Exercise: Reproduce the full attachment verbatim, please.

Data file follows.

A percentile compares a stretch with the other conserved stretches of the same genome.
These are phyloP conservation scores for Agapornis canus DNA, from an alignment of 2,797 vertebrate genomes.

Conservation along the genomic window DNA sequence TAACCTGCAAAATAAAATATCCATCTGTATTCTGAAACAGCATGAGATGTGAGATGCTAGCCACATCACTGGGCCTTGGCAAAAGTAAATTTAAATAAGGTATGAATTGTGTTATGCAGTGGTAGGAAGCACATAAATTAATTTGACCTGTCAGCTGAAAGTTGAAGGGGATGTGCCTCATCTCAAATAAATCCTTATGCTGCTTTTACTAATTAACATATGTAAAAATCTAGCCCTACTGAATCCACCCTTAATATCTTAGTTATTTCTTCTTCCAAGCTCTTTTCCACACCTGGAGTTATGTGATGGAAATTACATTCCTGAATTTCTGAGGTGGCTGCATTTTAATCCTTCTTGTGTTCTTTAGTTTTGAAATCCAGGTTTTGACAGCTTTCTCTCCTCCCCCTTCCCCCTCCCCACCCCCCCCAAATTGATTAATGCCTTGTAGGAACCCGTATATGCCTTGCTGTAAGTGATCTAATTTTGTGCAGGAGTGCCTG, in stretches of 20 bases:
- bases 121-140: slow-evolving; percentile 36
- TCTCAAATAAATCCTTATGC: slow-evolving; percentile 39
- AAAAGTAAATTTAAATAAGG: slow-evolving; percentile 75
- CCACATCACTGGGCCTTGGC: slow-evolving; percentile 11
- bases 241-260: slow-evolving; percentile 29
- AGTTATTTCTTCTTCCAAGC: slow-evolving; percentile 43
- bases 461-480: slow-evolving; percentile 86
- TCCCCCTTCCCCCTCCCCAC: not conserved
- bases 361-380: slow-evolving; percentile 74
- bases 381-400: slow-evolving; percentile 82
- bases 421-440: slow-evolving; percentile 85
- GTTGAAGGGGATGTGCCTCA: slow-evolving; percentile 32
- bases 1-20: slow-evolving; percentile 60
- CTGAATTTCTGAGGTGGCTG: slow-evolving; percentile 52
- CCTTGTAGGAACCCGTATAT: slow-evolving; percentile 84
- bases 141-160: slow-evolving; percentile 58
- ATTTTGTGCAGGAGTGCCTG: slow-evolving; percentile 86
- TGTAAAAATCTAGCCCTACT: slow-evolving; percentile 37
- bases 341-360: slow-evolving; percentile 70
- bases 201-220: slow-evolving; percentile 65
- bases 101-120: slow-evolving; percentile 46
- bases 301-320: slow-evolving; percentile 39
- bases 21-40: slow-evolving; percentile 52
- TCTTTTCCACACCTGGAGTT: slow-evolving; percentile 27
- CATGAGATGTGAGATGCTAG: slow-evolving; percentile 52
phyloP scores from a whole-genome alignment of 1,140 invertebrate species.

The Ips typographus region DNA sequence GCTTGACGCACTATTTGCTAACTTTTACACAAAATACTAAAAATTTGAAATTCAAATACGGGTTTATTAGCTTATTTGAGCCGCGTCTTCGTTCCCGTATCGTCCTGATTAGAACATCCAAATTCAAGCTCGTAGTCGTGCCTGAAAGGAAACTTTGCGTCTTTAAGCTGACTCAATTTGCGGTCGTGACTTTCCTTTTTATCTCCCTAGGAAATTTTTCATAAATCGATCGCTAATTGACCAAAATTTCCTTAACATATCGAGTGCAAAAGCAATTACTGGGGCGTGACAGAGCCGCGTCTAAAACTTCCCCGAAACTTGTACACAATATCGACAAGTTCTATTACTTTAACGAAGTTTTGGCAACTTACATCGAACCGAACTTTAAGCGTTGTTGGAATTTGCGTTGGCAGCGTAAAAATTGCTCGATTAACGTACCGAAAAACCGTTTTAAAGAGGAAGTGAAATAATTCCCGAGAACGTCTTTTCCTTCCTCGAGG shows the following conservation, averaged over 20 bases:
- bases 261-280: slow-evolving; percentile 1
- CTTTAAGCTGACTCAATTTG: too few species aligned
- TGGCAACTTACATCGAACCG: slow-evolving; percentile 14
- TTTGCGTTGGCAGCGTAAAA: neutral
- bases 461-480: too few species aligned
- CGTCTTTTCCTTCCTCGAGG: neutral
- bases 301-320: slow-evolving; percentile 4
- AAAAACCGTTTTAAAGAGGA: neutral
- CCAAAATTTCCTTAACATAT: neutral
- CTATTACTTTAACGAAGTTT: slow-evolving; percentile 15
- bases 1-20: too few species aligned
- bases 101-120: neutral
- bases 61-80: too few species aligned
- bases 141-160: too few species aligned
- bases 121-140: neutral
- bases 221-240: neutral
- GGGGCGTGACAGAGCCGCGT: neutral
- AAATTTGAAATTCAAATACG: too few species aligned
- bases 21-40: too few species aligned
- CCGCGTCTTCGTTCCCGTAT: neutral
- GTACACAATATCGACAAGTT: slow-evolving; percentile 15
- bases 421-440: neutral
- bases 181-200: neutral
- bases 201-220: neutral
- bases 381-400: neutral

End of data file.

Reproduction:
A percentile compares a stretch with the other conserved stretches of the same genome.
These are phyloP conservation scores for Agapornis canus DNA, from an alignment of 2,797 vertebrate genomes.

Conservation along the genomic window DNA sequence TAACCTGCAAAATAAAATATCCATCTGTATTCTGAAACAGCATGAGATGTGAGATGCTAGCCACATCACTGGGCCTTGGCAAAAGTAAATTTAAATAAGGTATGAATTGTGTTATGCAGTGGTAGGAAGCACATAAATTAATTTGACCTGTCAGCTGAAAGTTGAAGGGGATGTGCCTCATCTCAAATAAATCCTTATGCTGCTTTTACTAATTAACATATGTAAAAATCTAGCCCTACTGAATCCACCCTTAATATCTTAGTTATTTCTTCTTCCAAGCTCTTTTCCACACCTGGAGTTATGTGATGGAAATTACATTCCTGAATTTCTGAGGTGGCTGCATTTTAATCCTTCTTGTGTTCTTTAGTTTTGAAATCCAGGTTTTGACAGCTTTCTCTCCTCCCCCTTCCCCCTCCCCACCCCCCCCAAATTGATTAATGCCTTGTAGGAACCCGTATATGCCTTGCTGTAAGTGATCTAATTTTGTGCAGGAGTGCCTG, in stretches of 20 bases:
- bases 121-140: slow-evolving; percentile 36
- TCTCAAATAAATCCTTATGC: slow-evolving; percentile 39
- AAAAGTAAATTTAAATAAGG: slow-evolving; percentile 75
- CCACATCACTGGGCCTTGGC: slow-evolving; percentile 11
- bases 241-260: slow-evolving; percentile 29
- AGTTATTTCTTCTTCCAAGC: slow-evolving; percentile 43
- bases 461-480: slow-evolving; percentile 86
- TCCCCCTTCCCCCTCCCCAC: not conserved
- bases 361-380: slow-evolving; percentile 74
- bases 381-400: slow-evolving; percentile 82
- bases 421-440: slow-evolving; percentile 85
- GTTGAAGGGGATGTGCCTCA: slow-evolving; percentile 32
- bases 1-20: slow-evolving; percentile 60
- CTGAATTTCTGAGGTGGCTG: slow-evolving; percentile 52
- CCTTGTAGGAACCCGTATAT: slow-evolving; percentile 84
- bases 141-160: slow-evolving; percentile 58
- ATTTTGTGCAGGAGTGCCTG: slow-evolving; percentile 86
- TGTAAAAATCTAGCCCTACT: slow-evolving; percentile 37
- bases 341-360: slow-evolving; percentile 70
- bases 201-220: slow-evolving; percentile 65
- bases 101-120: slow-evolving; percentile 46
- bases 301-320: slow-evolving; percentile 39
- bases 21-40: slow-evolving; percentile 52
- TCTTTTCCACACCTGGAGTT: slow-evolving; percentile 27
- CATGAGATGTGAGATGCTAG: slow-evolving; percentile 52
phyloP scores from a whole-genome alignment of 1,140 invertebrate species.

The Ips typographus region DNA sequence GCTTGACGCACTATTTGCTAACTTTTACACAAAATACTAAAAATTTGAAATTCAAATACGGGTTTATTAGCTTATTTGAGCCGCGTCTTCGTTCCCGTATCGTCCTGATTAGAACATCCAAATTCAAGCTCGTAGTCGTGCCTGAAAGGAAACTTTGCGTCTTTAAGCTGACTCAATTTGCGGTCGTGACTTTCCTTTTTATCTCCCTAGGAAATTTTTCATAAATCGATCGCTAATTGACCAAAATTTCCTTAACATATCGAGTGCAAAAGCAATTACTGGGGCGTGACAGAGCCGCGTCTAAAACTTCCCCGAAACTTGTACACAATATCGACAAGTTCTATTACTTTAACGAAGTTTTGGCAACTTACATCGAACCGAACTTTAAGCGTTGTTGGAATTTGCGTTGGCAGCGTAAAAATTGCTCGATTAACGTACCGAAAAACCGTTTTAAAGAGGAAGTGAAATAATTCCCGAGAACGTCTTTTCCTTCCTCGAGG shows the following conservation, averaged over 20 bases:
- bases 261-280: slow-evolving; percentile 1
- CTTTAAGCTGACTCAATTTG: too few species aligned
- TGGCAACTTACATCGAACCG: slow-evolving; percentile 14
- TTTGCGTTGGCAGCGTAAAA: neutral
- bases 461-480: too few species aligned
- CGTCTTTTCCTTCCTCGAGG: neutral
- bases 301-320: slow-evolving; percentile 4
- AAAAACCGTTTTAAAGAGGA: neutral
- CCAAAATTTCCTTAACATAT: neutral
- CTATTACTTTAACGAAGTTT: slow-evolving; percentile 15
- bases 1-20: too few species aligned
- bases 101-120: neutral
- bases 61-80: too few species aligned
- bases 141-160: too few species aligned
- bases 121-140: neutral
- bases 221-240: neutral
- GGGGCGTGACAGAGCCGCGT: neutral
- AAATTTGAAATTCAAATACG: too few species aligned
- bases 21-40: too few species aligned
- CCGCGTCTTCGTTCCCGTAT: neutral
- GTACACAATATCGACAAGTT: slow-evolving; percentile 15
- bases 421-440: neutral
- bases 181-200: neutral
- bases 201-220: neutral
- bases 381-400: neutral